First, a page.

A leak of ammonia coolant from the area near or at the location of a Pump and Flow Control Subassembly was detected on Thursday, May 9, prompting engineers and flight controllers to begin plans to support the spacewalk. The device contains the mechanical systems that drive the cooling functions for the port truss.
Expedition 35 Landing
NASA – The Soyuz TMA-07M spacecraft is seen as it lands with Expedition 35 Commander Chris Hadfield of the Canadian Space Agency (CSA), NASA Flight Engineer Tom Marshburn and Russian Flight Engineer Roman Romanenko of the Russian Federal Space Agency (Roscosmos) in a remote area near the town of Zhezkazgan, Kazakhstan, on Tuesday, May 14, 2013. Hadfield, Marshburn and Romanenko returned from five months onboard the International Space Station where they served as members of the Expedition 34 and 35 crews.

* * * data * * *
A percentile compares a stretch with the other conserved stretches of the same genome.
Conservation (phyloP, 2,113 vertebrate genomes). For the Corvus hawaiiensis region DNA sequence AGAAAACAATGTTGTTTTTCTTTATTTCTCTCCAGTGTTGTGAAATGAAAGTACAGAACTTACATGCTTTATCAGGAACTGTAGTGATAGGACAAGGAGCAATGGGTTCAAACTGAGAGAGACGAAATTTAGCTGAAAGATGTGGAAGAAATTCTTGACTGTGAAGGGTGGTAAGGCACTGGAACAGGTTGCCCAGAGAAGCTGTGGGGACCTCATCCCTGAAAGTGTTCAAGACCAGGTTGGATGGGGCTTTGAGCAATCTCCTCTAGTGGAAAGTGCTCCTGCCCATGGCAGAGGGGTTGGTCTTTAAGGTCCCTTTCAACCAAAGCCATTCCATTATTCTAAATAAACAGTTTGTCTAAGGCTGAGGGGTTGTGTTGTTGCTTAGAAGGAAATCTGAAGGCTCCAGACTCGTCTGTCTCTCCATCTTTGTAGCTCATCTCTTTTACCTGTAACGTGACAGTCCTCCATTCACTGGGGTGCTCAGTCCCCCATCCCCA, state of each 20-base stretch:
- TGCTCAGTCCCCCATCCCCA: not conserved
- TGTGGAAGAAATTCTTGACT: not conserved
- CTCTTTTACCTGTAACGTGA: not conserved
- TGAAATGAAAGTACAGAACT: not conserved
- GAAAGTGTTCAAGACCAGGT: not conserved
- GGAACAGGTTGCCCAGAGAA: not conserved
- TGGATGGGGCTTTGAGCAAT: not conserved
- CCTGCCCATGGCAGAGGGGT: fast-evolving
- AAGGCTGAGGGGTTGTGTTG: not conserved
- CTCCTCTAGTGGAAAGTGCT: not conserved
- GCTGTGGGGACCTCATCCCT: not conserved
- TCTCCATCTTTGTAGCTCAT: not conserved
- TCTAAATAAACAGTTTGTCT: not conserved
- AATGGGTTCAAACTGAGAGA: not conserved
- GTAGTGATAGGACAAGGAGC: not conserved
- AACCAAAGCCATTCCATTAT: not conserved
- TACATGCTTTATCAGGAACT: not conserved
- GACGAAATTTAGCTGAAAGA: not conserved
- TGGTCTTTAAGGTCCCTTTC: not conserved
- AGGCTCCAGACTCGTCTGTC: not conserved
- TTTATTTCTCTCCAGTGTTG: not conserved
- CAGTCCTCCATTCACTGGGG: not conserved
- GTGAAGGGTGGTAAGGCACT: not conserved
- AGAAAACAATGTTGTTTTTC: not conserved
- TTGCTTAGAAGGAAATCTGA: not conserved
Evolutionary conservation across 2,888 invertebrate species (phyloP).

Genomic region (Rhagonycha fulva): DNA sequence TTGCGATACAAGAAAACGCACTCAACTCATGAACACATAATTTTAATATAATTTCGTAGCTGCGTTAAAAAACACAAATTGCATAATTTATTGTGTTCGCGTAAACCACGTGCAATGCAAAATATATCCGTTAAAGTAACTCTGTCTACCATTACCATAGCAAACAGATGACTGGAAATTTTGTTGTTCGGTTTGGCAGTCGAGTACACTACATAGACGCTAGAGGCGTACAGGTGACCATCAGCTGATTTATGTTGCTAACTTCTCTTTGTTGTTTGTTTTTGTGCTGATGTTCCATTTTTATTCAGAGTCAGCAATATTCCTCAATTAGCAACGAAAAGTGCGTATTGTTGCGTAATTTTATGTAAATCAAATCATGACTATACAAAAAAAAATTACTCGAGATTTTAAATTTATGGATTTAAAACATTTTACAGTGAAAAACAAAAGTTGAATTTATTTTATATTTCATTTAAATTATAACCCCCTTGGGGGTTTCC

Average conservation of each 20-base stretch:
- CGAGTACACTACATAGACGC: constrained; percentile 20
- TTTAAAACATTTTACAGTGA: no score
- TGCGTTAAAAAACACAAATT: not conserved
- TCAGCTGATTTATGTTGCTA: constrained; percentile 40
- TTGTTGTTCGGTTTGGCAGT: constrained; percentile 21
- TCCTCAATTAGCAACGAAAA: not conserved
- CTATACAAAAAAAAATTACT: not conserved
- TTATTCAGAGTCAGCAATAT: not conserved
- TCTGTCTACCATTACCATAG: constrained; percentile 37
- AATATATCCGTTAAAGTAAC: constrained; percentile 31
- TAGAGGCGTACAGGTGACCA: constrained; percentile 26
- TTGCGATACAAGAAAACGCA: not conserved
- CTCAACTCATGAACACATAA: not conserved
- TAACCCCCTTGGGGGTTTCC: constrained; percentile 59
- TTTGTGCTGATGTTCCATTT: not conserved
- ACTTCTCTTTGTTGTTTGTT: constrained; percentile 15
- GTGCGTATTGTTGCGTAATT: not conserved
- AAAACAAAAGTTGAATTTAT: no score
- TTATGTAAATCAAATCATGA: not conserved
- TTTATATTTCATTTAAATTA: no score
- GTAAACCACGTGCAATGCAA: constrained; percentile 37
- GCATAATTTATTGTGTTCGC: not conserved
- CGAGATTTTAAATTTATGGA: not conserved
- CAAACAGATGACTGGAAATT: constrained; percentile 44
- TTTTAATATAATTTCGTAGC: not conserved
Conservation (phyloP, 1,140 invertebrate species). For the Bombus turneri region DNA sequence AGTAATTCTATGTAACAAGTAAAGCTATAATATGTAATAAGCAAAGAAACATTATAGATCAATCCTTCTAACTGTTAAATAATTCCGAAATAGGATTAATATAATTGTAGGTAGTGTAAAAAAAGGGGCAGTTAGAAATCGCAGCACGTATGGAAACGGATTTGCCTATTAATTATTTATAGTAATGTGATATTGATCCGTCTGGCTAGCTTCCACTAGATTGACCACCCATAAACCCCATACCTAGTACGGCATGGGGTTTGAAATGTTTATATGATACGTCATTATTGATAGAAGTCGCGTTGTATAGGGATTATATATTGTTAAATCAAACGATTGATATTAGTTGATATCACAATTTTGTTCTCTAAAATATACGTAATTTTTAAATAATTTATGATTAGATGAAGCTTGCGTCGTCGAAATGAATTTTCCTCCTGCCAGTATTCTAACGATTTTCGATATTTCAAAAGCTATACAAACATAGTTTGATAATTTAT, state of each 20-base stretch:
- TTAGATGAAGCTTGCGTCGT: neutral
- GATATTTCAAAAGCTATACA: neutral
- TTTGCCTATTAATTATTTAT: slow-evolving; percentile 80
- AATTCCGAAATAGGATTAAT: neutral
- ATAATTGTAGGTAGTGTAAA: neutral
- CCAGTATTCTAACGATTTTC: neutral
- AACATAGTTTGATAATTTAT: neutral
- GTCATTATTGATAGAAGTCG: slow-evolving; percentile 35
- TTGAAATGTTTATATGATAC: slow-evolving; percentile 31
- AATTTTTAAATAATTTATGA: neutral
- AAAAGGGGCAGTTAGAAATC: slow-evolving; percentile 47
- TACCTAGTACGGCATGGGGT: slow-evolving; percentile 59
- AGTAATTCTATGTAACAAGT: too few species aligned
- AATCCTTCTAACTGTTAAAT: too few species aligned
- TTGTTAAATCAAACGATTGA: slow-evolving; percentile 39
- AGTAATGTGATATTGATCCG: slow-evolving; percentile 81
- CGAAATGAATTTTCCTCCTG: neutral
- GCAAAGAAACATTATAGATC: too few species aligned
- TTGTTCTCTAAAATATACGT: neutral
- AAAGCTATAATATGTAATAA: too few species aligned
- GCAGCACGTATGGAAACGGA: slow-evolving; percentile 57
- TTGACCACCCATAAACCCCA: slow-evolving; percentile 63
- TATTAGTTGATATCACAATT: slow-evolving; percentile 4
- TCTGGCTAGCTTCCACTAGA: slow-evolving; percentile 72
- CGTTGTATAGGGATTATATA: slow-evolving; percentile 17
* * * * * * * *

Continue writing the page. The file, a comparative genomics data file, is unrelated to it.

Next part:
Image Credit: NASA/Carla Cioffi
Posted in EARTH WATCH, Technology, Transportation
Tagged Canadian Space Agency, CSA, Earth, Expedition 35, International Space Station, Kazakhstan, NASA, Roscosmos, Russian Federal Space Agency, Soyuz TMA-07M, Technology